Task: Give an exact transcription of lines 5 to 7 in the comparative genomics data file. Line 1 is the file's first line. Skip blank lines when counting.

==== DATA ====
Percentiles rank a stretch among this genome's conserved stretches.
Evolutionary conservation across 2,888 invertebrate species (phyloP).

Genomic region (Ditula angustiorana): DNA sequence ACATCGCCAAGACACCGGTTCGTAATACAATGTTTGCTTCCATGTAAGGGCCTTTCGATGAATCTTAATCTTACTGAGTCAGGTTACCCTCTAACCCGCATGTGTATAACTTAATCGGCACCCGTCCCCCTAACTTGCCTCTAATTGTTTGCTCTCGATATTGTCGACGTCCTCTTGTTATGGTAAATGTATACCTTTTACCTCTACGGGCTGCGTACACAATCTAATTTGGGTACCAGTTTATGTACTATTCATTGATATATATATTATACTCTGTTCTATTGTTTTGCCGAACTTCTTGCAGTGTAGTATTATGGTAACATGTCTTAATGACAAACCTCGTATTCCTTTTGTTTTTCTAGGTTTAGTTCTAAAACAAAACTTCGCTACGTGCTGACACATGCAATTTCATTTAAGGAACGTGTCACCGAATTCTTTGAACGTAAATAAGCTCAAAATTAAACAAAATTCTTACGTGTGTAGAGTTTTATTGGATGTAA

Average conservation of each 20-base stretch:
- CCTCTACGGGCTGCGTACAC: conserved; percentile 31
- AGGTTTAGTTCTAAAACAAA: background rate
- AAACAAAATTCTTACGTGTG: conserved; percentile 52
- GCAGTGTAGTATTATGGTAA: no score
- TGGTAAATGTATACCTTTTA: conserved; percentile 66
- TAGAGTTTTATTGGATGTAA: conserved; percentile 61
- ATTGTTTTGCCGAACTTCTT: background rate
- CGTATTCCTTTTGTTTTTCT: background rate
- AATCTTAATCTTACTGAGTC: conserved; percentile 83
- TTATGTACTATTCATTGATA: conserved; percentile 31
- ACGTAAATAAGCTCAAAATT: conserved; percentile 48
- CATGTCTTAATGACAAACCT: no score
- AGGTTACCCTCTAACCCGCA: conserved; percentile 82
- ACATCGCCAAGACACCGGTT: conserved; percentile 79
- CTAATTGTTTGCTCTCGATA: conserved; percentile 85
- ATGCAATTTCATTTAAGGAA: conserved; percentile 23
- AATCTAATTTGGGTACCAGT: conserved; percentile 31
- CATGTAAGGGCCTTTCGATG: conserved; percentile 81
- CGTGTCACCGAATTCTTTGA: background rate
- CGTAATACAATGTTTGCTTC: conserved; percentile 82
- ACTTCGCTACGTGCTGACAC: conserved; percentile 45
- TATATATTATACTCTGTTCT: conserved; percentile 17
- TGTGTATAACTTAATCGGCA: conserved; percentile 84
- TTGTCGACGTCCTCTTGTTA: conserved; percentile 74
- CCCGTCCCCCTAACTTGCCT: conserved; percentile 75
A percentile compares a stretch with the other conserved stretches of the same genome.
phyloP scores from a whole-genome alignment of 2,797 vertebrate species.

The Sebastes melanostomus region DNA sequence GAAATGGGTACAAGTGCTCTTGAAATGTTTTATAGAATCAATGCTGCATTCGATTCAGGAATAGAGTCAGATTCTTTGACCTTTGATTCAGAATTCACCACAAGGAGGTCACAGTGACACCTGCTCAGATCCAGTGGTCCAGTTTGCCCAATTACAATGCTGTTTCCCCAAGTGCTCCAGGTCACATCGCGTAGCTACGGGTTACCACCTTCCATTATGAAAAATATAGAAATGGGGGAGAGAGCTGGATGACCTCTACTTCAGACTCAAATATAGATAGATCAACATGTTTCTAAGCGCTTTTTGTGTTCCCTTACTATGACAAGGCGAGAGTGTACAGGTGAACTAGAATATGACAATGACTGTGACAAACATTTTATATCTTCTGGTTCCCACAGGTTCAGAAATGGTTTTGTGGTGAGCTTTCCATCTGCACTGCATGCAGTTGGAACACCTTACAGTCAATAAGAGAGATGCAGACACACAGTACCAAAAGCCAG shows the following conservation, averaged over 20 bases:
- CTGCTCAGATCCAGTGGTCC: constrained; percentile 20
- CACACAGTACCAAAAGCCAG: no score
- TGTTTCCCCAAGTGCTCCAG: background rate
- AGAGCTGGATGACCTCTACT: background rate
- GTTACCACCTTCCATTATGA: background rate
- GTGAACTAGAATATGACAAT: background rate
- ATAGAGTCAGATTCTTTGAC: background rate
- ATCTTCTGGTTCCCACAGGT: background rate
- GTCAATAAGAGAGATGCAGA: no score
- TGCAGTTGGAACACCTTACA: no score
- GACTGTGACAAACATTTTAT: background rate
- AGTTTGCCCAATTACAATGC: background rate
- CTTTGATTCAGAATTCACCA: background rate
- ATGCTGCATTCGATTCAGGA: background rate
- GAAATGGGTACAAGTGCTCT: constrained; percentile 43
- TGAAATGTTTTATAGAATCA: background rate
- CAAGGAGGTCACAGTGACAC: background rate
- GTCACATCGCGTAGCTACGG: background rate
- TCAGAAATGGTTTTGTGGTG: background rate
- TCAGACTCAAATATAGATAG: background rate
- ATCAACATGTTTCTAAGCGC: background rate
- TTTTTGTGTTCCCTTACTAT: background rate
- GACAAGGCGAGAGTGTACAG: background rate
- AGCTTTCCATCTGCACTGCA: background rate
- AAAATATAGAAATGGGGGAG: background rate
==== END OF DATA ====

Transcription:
- CCTCTACGGGCTGCGTACAC: conserved; percentile 31
- AGGTTTAGTTCTAAAACAAA: background rate
- AAACAAAATTCTTACGTGTG: conserved; percentile 52